Gatwick - How Low Can You Go?

Q: Who are we and what are we trying to achieve?

A: People like you, seeking fair use of our skies, no new runway at Gatwick and proper regulation of aircraft noise

In the early summer of 2014 many to the east and west of Gatwick were very suddenly assaulted by new, concentrated flight paths.

At the same time we received a Consultation on further changes to the flight paths that aimed to focus all arrivals down an even narrower corridor. An aircraft about every 2 minutes all day, every day. And most of the night.

Shocking, and morally untenable - wherever they are proposed.

We set about gathering a team together and created the GON Strategic Group - 15 determined, experienced individuals pulled together from various other local volunteer bodies to fight this menace in the skies.

We consulted the UK's top aviation QC, John Steel, who advised us we had a case. In summary, that case was and is that the CAA should have Consulted on the airspace change that had happened. The CAA answered that it wasn't an airspace change, so they didn't need to.

Tens of thousands disagreed.

We raised £100,000 in a week locally to commence proceedings for a Judicial Review.

'Barraud v CAA, with NATS, Gatwick and DfT as Interested Parties in the Defence'

We lost the first stage - seeking Permission to go to the Full, Substantive Hearing. We appealed to the Court of Appeal. We won that Appeal, and indeed the judge reserved the Substantive Hearing for the Court of Appeal, the second highest Court in the land, as the decision will set precedents.
The process is now on hold while we see if the CAA et al play ball with their many promises to repair our airspace.

In the meantime we turned Kent's official policy on the 2nd runway - they are now fully against such a ludicrous idea.

We also played a part in ensuring the Consultation, which was incredibly poorly written, was 'deferred' as Gatwick put it. Or kicked into the long grass, never to be seen again, as we put it.

We called on the fury of so many to join us in a field in Penshurst. Nearly 1,000 showed up to send Gatwick a message. See our header image above!

ITV news piece on it here:

We appealed to the Advertising Standards Authority about Gatwick's second runway £40m advertising campaign. We said their numbers on the numbers of people who would be affected by a new runway were wrong. The ASA agreed with us and found Gatwick's adverts to be 'misleading' - a very strong charge indeed.

Gatwick Airport's 'misleading' advertising

"Gatwick adverts banned by ASA for 'misleading public'
Misleading adverts produced by Gatwick Airport about the noise from a new Heathrow runway have been banned by the Advertising Standards Authority (ASA).

See the archive newsletter on it here:

We have put out 70 newsletters in the last 2 years to our ever-growing data-base (now some 3,000+).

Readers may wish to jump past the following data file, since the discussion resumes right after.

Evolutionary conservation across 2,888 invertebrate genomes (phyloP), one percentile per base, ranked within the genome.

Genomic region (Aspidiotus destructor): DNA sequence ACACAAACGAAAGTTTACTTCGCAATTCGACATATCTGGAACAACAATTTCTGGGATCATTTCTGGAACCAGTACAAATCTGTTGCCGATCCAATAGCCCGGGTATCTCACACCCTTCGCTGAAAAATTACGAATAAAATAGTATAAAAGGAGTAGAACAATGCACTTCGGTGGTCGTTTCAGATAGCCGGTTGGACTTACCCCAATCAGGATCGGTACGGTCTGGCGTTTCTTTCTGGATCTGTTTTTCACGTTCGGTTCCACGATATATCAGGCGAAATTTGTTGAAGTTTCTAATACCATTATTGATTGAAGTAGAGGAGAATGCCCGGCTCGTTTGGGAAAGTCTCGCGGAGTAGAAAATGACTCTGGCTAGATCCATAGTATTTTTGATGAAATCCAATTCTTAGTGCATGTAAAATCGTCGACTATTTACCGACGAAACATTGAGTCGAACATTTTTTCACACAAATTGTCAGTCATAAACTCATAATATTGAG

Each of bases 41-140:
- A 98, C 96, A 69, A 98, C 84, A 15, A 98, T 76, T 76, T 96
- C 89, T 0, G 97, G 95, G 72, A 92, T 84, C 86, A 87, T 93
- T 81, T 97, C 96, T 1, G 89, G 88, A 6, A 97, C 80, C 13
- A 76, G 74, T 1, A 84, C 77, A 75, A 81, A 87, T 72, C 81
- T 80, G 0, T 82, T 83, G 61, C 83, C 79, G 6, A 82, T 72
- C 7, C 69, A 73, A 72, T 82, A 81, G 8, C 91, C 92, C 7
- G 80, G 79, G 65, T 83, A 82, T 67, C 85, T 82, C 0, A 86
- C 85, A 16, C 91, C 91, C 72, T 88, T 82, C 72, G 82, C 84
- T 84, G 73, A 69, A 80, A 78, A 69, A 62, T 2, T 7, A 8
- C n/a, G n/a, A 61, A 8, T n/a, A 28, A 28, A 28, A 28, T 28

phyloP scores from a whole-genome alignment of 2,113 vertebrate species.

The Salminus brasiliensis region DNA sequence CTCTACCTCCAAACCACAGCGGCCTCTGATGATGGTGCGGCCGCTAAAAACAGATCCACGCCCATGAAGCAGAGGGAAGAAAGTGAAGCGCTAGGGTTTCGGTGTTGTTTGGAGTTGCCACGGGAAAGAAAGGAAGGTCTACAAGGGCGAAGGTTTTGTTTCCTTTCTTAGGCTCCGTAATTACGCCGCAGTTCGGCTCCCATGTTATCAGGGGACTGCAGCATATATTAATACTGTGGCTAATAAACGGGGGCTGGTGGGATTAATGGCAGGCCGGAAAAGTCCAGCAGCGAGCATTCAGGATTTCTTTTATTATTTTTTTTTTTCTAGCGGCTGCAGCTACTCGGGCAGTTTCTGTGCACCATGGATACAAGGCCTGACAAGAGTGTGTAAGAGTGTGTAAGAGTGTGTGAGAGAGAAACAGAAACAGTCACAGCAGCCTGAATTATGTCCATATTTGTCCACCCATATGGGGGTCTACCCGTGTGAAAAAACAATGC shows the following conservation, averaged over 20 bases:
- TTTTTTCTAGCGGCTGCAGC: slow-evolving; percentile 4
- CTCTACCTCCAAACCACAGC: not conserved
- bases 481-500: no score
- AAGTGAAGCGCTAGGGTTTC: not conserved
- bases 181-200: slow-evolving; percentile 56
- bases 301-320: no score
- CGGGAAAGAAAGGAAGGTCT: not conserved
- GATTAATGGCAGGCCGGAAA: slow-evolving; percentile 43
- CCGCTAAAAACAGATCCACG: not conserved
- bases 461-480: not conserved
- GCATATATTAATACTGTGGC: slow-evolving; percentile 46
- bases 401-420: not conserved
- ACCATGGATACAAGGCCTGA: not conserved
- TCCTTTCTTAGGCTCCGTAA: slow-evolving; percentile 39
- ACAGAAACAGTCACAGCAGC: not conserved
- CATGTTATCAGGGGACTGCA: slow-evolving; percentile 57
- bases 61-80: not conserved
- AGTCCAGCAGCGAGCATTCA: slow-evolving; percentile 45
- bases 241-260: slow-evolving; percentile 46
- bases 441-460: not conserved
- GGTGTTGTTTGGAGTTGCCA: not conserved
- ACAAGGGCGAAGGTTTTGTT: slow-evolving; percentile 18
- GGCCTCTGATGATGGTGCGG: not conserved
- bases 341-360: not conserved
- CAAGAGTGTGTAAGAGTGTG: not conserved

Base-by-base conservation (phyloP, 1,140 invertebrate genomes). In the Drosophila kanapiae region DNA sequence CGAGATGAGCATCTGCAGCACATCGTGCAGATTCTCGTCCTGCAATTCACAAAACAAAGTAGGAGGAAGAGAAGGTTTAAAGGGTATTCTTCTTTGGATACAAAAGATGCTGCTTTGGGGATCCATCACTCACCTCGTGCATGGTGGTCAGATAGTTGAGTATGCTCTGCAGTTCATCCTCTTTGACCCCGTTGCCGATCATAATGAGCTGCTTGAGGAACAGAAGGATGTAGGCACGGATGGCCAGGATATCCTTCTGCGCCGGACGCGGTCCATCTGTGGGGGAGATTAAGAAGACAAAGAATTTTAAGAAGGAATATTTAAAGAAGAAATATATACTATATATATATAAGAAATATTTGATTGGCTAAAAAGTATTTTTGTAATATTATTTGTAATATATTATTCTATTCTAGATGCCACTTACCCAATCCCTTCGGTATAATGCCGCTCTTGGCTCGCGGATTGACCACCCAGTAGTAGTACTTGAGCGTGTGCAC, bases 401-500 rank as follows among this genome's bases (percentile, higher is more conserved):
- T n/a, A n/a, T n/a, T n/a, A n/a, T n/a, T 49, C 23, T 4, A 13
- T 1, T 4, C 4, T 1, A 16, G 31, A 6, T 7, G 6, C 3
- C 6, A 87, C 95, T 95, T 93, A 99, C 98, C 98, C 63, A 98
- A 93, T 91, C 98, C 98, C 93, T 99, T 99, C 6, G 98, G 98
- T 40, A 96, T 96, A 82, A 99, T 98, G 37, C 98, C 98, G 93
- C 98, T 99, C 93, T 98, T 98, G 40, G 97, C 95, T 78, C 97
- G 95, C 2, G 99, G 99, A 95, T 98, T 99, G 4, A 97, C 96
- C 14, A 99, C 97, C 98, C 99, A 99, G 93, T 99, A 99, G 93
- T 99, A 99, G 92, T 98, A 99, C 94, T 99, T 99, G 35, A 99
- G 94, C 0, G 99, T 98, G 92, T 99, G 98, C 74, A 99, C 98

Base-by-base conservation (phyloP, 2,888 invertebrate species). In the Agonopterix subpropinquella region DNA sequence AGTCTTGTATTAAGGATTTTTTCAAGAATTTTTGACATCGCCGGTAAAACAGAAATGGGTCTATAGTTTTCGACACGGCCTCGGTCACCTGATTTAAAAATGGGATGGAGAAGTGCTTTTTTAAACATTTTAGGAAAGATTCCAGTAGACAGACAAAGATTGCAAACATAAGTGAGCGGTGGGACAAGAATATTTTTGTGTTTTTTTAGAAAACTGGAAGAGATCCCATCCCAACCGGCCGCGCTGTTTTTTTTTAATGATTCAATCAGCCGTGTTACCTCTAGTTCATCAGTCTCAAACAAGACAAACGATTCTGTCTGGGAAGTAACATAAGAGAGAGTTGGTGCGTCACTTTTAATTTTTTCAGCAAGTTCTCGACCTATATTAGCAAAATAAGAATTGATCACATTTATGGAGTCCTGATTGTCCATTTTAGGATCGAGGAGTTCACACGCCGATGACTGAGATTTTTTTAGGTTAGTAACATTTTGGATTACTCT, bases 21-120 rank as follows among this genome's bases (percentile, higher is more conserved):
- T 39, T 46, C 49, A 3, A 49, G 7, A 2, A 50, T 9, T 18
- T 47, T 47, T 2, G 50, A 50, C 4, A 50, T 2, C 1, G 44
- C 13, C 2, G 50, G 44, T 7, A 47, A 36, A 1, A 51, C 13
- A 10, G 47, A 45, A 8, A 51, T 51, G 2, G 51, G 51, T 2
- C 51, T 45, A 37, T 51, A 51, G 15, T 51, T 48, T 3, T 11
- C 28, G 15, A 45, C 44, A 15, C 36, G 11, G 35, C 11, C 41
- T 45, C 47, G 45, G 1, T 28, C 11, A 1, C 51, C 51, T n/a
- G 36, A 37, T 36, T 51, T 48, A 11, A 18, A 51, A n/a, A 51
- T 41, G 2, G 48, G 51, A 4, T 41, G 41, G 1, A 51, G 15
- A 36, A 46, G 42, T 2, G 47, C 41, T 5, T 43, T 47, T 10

If you would like to receive our newsletters please email

Tom Tugendhat, MP, has been a superb supporter of our cause and called for, secured and led a Debate in the Houses of Parliament on the issue of narrowing flight paths. He was kind enough to credit GON for our work:

"In the closing few moments, I would like to pay a small tribute to Gatwick Obviously Not, a campaign group in my constituency that has worked tirelessly and fought very hard not only for communities in our area, but - as I hope this debate has recognised - for communities across our country that are suffering. Aviation noise recognises no boundaries of constituency, or indeed of town, borough or county."

See the archived newsletter here:

And the debate here:–4d7b-ac8b-d13dbefd0ef4

We secured, with others, a full 'Arrivals Review', commissioned by the Chairman of Gatwick, Sir Roy McNulty. This followed intense pressure from many quarters on Gatwick to behave, including strong letters from us to Sir John Major, the Chair of Gatwick's Advisory Group.

That Review itself has now been completed, and in Sir Roy's words:

"GAL's [Gatwick Airport Ltd] proposed [Arrivals Review] Action Plan also made it clear that the proposed [re-] widening of the swathe was intended to reverse much of the aircraft concentration and noise consequences which had resulted from the approach stabilisation initiative taken by GAL and NATS in 2013, by restoring as far as possible the distribution of arriving aircraft that occurred prior to 2013."

Right now, as in right now, we are waiting and watching to see if the industry does indeed properly set about repairing our airspace. Time for the actualité.

Below is a recent newsletter that gives you an idea of just one area we're currently working on.

It's going to be a long, hard battle to make the aviation industry sort out our airspace. They've had carte blanche to do as they please with our airspace since man first took to the skies.

Our determination is to see that concentrated flight paths are not brought in across the nation as we see them to be morally heinous

Martin Barraud
Gatwick Obviously Not

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Re-widening the swathe. Or not.